Has any artist ever had a wider impact on the world than Hogarth? He was the motivator behind the most important legislation protecting artists’ copyright, meaning that artists from ordinary backgrounds no longer had to depend on the whims of rich patrons. Like Dickens, he used his art to laugh at and root out abuses — the proposals for electoral reform in the great ‘Humours of an Election’ series are as specific as satire ever gets (the haggling over the bribes, the man who somehow votes despite being dead). His early and energetic commitment to Thomas Coram’s Foundling Hospital did much to discourage the widespread practices of infant abandonment and murder. He also set an example to other artists by donating his portrait of Coram to the hospital — one of the finest portraits in British art. After that gesture, more and more enlightened people would start to think that there was no reason why a child deprived from birth of all opportunity should not be offered the sight of the greatest art. That would transform British society.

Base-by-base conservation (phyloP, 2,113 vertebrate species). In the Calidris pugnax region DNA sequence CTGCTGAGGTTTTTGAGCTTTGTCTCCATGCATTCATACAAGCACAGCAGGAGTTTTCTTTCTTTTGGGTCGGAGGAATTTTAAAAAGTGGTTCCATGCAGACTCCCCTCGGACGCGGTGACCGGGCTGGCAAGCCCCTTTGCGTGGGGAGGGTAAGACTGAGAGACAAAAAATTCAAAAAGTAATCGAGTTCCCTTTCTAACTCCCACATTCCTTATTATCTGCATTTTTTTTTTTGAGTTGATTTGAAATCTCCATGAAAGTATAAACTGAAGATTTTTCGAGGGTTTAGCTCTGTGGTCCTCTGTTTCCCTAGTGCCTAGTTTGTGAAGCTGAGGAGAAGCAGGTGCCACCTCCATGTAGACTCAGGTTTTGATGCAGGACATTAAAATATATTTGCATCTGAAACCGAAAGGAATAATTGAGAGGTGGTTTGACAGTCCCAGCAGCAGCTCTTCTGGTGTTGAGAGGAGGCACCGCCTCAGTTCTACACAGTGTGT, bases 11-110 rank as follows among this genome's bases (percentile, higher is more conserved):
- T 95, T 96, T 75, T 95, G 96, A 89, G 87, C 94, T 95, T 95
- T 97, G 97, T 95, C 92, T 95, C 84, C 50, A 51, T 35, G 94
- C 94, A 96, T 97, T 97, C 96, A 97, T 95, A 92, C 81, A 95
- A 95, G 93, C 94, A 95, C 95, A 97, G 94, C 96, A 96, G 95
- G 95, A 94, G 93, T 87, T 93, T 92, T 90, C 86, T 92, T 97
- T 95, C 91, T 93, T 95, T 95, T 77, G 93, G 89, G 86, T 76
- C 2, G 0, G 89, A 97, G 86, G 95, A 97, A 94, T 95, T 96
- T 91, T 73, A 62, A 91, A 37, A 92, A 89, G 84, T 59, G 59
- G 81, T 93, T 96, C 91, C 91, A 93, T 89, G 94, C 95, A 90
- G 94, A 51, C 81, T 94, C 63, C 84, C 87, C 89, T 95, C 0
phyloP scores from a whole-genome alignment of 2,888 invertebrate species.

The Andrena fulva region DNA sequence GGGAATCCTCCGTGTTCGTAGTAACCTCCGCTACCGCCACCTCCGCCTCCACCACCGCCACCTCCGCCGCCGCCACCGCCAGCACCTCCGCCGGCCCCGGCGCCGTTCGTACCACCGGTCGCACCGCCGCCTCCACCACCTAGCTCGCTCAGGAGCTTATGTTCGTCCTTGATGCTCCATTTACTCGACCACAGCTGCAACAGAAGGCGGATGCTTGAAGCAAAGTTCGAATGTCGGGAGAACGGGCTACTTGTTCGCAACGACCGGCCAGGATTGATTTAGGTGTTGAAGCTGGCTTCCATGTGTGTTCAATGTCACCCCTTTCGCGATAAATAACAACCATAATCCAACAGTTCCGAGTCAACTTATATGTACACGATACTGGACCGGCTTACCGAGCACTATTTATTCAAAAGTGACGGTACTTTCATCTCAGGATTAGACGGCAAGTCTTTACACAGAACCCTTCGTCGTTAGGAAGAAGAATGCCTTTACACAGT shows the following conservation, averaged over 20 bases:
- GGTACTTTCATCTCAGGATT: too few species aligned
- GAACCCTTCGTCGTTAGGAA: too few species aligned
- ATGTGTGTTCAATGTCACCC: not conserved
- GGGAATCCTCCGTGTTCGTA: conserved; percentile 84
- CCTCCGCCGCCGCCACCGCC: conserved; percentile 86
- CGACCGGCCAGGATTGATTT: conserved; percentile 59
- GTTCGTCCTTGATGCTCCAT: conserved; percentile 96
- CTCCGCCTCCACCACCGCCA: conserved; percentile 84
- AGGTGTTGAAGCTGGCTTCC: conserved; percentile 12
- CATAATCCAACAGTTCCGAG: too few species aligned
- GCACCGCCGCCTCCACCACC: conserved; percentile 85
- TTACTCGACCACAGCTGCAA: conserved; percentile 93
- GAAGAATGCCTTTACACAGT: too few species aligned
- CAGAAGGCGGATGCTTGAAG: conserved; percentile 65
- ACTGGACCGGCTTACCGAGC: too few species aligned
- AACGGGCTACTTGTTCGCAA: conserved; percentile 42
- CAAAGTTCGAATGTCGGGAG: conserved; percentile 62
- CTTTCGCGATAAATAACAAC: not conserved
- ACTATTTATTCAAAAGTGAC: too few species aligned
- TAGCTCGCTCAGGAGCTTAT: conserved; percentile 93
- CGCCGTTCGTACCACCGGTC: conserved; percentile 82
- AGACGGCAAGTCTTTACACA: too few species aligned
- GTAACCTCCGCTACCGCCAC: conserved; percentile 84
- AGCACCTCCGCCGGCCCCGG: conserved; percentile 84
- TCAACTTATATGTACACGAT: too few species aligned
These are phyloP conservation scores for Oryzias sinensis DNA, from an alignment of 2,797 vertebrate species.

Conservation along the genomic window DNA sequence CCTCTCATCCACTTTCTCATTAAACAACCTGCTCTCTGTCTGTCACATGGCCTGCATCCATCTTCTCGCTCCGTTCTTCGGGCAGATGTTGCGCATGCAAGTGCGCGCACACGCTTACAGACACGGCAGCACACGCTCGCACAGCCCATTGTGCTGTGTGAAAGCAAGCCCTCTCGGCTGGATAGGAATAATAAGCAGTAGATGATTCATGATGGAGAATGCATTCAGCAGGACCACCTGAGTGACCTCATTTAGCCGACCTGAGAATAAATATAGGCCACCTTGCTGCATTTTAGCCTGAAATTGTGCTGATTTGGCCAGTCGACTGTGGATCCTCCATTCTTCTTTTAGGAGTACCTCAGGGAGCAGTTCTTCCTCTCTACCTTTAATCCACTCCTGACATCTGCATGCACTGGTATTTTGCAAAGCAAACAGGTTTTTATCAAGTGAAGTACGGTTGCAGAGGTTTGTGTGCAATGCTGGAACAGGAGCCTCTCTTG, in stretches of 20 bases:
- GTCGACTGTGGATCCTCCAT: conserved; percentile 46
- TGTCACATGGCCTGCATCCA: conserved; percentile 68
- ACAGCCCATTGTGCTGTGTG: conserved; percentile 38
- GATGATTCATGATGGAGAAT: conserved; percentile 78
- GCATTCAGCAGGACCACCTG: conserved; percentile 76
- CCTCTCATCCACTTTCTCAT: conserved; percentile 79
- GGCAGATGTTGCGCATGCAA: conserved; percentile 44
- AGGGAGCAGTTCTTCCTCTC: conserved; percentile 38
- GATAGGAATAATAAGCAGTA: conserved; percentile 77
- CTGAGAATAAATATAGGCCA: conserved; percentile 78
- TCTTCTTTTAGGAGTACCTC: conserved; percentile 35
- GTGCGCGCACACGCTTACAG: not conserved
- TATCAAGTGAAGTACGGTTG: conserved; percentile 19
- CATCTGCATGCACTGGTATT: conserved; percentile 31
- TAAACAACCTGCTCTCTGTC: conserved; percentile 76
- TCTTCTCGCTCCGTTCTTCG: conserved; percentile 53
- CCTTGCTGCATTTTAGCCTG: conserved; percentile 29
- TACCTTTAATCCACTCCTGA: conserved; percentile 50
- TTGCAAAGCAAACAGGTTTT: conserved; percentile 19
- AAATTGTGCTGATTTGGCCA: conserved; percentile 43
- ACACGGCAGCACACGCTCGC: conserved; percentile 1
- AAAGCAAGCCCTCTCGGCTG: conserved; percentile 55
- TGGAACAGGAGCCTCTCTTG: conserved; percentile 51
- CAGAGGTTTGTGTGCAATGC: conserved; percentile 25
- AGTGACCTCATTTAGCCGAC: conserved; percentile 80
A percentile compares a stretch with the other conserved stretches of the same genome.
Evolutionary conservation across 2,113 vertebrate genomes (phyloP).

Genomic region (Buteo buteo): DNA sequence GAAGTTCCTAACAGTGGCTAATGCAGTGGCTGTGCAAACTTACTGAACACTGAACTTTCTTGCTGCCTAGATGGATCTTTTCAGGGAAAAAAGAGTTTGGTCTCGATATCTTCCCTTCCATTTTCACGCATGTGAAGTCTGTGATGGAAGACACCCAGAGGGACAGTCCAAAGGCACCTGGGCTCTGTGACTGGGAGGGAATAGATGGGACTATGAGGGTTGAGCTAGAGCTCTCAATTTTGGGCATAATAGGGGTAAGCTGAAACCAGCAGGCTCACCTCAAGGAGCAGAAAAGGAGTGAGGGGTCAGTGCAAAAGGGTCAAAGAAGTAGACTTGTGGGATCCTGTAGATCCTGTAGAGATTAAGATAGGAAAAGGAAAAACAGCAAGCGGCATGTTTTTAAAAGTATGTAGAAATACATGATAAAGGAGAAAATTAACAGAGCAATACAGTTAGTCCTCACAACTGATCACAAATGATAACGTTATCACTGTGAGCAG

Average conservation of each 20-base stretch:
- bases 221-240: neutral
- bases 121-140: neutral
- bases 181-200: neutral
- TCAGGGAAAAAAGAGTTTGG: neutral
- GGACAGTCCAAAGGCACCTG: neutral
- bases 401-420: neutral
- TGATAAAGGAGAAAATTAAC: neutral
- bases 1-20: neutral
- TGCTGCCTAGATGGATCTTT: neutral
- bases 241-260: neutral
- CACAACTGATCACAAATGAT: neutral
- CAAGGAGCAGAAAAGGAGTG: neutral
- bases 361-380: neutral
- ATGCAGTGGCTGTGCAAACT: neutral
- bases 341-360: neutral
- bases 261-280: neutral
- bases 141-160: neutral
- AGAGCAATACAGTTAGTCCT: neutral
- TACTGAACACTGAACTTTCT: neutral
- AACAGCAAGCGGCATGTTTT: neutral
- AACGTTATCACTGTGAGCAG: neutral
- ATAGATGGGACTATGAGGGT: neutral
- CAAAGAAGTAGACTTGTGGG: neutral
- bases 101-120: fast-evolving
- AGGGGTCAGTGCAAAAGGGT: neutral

He was an original thinker about art, too. The Analysis of Beauty, his tract born of years of idiosyncratic thought, introduces the notion of underlying abstract forms, with his explanation of the serpentine line, the line of beauty. You can understand a lot about how perspective works from the glorious 1754 ‘Satire on False Perspective’ — cattle grow larger with distance, rather than smaller, and a man on a remote hill lights his pipe from a candle held out from a house in the foreground.
He did a great deal to professionalise the arts, with the founding of the first academies. He is always thought of as the most English of artists, with his robust humour, his mockery of overdressed foreign musicians, his praise of English beef and enjoyment of English drunkenness.